ACT Values Worksheet
Identification of our values and acting in ways consistent with them are fundamental tenets of Acceptance and Commitment Therapy (ACT). Values are different from goals in so far as values cannot be ‘achieved’, but instead provide a direction for our lives in a manner similar to a compass. ACT argues that true fulfilment comes from a life lived in alignment with our values. This Values worksheet provides 2 different models for clients to start thinking about their values and examine how well they are living their life in accordance with them.
Work around values is being used increasingly across multiple domains of psychology. Identification of values (and acting in ways consistent with our values) are core aspects of Acceptance and Commitment Therapy (ACT) which argues that true fulfilment comes from a life lived in accordance with one’s values. Similarly, newer variants of behavioral activation recommend that identification of values is helpful prior to activity scheduling (meaningful activity is values-driven). This information sheet explores the key domains of Values: Family, relationships, parenting, friendships, employment, education, recreation, spirituality, community, and physical well-being.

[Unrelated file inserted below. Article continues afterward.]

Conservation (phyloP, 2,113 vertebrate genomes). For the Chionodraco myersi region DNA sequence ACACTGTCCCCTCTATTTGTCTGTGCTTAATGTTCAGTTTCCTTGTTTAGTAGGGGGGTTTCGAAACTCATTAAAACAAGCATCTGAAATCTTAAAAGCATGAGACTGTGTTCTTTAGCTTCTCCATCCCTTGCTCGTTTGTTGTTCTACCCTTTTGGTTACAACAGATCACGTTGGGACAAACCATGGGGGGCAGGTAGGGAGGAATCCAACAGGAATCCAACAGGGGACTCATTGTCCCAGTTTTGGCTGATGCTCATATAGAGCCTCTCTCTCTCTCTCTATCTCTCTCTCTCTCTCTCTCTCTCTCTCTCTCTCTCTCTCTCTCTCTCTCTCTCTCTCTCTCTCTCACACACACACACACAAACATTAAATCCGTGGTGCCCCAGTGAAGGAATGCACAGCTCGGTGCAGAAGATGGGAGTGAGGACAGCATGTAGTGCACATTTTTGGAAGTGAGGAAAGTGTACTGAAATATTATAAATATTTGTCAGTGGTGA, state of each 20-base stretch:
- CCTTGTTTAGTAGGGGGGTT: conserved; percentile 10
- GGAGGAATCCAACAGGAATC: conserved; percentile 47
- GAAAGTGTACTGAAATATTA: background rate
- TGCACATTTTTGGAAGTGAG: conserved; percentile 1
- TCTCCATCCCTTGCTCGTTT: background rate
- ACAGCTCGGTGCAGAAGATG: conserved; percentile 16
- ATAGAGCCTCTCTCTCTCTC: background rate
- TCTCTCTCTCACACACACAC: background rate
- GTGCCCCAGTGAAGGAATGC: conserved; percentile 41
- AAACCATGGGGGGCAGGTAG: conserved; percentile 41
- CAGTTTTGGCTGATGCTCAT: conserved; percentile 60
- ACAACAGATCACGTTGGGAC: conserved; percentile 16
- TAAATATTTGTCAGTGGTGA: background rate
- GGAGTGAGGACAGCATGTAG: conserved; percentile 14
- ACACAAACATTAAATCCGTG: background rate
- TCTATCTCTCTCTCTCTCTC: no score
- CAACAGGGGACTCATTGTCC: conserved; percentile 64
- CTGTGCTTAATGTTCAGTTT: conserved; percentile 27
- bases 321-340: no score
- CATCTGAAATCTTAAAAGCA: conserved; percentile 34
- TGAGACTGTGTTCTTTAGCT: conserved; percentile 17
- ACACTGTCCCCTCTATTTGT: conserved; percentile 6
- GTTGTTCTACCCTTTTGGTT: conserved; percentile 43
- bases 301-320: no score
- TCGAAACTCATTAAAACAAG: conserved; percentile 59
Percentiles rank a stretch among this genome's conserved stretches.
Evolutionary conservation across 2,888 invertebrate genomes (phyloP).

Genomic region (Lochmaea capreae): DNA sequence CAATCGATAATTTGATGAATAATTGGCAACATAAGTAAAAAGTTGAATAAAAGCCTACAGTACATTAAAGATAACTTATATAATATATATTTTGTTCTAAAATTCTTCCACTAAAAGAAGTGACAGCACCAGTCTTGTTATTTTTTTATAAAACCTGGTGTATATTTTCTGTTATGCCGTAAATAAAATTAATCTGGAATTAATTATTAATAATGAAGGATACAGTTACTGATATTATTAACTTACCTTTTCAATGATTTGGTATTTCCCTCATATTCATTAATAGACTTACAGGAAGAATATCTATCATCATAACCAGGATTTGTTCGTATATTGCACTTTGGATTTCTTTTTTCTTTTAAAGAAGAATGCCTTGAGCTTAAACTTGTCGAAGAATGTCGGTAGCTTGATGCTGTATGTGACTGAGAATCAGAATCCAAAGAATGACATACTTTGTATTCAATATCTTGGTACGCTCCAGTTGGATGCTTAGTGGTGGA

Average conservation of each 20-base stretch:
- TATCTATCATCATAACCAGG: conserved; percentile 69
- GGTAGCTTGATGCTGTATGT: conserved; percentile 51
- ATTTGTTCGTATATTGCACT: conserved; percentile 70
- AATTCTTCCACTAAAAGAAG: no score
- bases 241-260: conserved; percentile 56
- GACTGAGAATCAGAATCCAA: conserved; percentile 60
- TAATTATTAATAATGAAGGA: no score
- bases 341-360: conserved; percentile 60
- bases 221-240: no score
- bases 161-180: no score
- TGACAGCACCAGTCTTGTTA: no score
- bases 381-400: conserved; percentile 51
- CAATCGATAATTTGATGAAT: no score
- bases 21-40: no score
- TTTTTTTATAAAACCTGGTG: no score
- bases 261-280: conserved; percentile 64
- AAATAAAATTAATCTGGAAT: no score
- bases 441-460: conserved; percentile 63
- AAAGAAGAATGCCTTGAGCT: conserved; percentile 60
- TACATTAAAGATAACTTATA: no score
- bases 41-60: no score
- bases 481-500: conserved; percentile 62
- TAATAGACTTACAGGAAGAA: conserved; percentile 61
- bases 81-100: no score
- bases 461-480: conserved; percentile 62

This is a Psychology Tools information handout. Suggested uses include:
- Client handout – use as a psychoeducation resource
- Discussion point – use to provoke a discussion and explore client beliefs
- Therapist learning tool – improve your familiarity with a psychological construct
- Teaching resource – use as a learning tool during training
- Wilson, K. G., & Murrell, A. R. (2004). Values work in acceptance and commitment therapy. Mindfulness and acceptance: Expanding the cognitive–behavioral tradition. New York: Guilford, 120-151.
- Wilson, K. G., Sandoz, E. K., Kitchens, J., & Roberts, M. (2010). The Valued Living Questionnaire: Defining and measuring valued action within a behavioral framework. The Psychological Record, 60(2), 249.